Rich Fellers and Flexible, the USA's other double clear
Rich Fellers and Flexible, the USA's other double clear
© 2012 by Nancy Jaffer

Beezie was very sporting, as always, saying she thinks Via Volo will be fine and while it's disappointing not to go for an individual medal, she pointed out that what's important is getting another gold medal for the team, which would be the third straight. She and McLain were on both the 2004 and 2008 teams, always he as lead-off, she as anchor, bookending it, as he put it, for coach George Morris, who is retiring.

I don't want you to think Beezie was the Lone Ranger out there. Despite the large number of clears, some others had their own troubles. One was former European Champion Christian Ahlmann of Germany on Codex One, who finished but logged knockdown and refusal problems, plus 3 time penalties that added up to a total of 15.

Sweden's Lisen Fredricsen fell through the first element of the first double with Matrix, then hit the ground as her big gray galloped away, an Olympic nightmare. I'll probably dream about that this evening, should I ever get to sleep.

Great Britain's Peter Charles dropped two rails and was assessed 2 time penalties with Vindicat, putting his team in a tie for 10th. Britain's big star, Nick Skelton, however, was clear on Big Star. He's the favorite to take the individual gold, but we'll see how that goes.

The only team with four riders clear was the Netherlands; watch out for them. They tied for first with Sweden, Switzerland and Belgium, which had 0 penalties too, but only after dropping one of their riders' scores, which is allowed.

Reed Kessler, the youngest U.S. Olympic show jumper ever, with her father, Murray, right and coaches Katie and Henri Prudent
Reed Kessler, the youngest U.S. Olympic show jumper ever, with her father, Murray, right and coaches Katie and Henri Prudent
© 2012 by Nancy Jaffer

The U.S. is in a tie for fifth with Brazil, France and Germany, all of which have 1 penalty. Those time faults can be expensive and really cost you in the end.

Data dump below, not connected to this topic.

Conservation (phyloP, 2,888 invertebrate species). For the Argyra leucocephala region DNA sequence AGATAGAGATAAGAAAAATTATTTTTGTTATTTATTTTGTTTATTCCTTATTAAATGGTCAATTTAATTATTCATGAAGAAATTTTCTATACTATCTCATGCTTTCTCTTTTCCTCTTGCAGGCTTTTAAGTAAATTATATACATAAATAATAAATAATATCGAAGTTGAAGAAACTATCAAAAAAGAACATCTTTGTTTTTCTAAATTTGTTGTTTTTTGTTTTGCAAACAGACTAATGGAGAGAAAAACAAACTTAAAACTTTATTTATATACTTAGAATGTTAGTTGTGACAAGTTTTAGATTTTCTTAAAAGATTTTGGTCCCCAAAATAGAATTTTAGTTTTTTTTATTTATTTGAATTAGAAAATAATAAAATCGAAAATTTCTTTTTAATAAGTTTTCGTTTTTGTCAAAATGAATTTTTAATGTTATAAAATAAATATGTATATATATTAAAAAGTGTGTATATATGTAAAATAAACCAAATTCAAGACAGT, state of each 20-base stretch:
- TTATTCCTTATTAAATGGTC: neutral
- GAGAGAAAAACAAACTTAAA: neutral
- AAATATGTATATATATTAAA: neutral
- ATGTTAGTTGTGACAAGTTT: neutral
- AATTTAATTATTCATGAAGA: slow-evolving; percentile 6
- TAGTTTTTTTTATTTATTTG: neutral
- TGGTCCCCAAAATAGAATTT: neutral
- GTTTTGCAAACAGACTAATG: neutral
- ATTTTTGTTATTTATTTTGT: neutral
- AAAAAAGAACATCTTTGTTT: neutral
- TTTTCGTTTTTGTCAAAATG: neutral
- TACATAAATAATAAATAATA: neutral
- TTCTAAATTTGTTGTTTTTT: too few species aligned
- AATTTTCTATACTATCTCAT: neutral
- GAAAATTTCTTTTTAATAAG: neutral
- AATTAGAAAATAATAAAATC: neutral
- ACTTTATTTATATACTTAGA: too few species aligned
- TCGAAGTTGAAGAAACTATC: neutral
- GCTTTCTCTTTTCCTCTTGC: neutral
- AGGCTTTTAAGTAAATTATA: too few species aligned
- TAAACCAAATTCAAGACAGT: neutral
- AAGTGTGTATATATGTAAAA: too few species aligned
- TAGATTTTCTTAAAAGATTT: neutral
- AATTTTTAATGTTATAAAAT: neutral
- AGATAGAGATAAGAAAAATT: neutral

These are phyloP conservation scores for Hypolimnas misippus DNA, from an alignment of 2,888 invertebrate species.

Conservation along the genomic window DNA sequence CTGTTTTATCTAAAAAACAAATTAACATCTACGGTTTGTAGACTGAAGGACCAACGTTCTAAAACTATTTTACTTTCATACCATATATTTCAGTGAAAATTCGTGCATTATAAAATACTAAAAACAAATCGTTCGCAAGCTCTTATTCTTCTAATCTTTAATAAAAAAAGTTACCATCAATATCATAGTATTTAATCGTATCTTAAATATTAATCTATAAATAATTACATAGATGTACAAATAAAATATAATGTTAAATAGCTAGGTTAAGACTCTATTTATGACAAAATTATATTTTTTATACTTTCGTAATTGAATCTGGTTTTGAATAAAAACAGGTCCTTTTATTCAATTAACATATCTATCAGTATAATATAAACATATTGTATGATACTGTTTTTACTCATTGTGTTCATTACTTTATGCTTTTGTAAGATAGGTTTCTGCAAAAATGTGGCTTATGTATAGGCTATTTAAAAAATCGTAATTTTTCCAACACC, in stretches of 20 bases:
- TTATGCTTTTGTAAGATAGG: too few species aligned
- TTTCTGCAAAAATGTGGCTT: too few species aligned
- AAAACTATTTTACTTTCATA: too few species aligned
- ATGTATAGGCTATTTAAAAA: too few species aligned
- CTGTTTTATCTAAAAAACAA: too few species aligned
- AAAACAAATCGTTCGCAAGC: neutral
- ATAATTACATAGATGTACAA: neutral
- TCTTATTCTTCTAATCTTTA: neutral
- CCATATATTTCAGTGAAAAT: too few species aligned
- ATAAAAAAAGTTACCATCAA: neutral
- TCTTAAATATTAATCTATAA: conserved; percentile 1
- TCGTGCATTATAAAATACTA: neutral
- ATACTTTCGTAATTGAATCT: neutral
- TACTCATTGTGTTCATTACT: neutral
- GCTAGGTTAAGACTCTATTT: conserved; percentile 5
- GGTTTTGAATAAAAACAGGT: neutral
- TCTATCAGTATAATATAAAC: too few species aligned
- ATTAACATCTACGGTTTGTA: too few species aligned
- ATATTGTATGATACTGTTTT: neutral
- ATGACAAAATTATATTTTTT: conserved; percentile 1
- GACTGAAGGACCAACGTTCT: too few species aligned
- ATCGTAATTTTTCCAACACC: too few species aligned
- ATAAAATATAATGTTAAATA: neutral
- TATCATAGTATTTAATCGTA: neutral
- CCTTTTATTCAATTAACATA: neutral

I had a chance to talk with Cian O'Connor of Ireland, sent here after Denis Lynch was dropped from the Irish roster when his horse tested as hypersensitive, which is a no-no. Denis appealed to the Court of Arbitration for Sport, but no dice.

Why is Ireland always involved with a drama? Do you remember Cian winning the individual gold in Athens eight years ago? Do you also remember the soap opera that played out when his horse tested positive for a prohibited substance?

There was a stolen B sample and some  missing papers. Finally Rodrigo Pessoa, who had won the silver, got Cian's medal.

I asked if he felt retribution in being back at the Olympics; another chance and all that. It's water under the bridge, as far as Cian is concerned.

"I've had a lot of success since Athens," he said.

"It's great to be back in the Olympic Games. One thing I noticed, which I was delighted about, was the support of the crowd. It was absolutely fantastic. If I may be modest and say so myself, it was probably second to the British riders, probably because of success I've had with the team at Hickstead and perhaps some individual success at Olympia, I probably have a little bit of a following in GB too, which is lovely."

Posted in Nancy Jaffer, Olympics 2012: Show Jumping | Leave a comment

Leave a Reply

You must be logged in to post a comment.

Get 12 issues of Dressage Today for only $19.95!
Name:
Address Line 1:
Address Line 2:
City:
State:
Zip:
Email:
Subscribe!
Untitled Document

Subscribe to Dressage Today

Subscribe to Dressage Today

Subscribe today
& Get a Free Gift!

Subscribe 
Give a Gift
Customer Service
Digital Subscriptions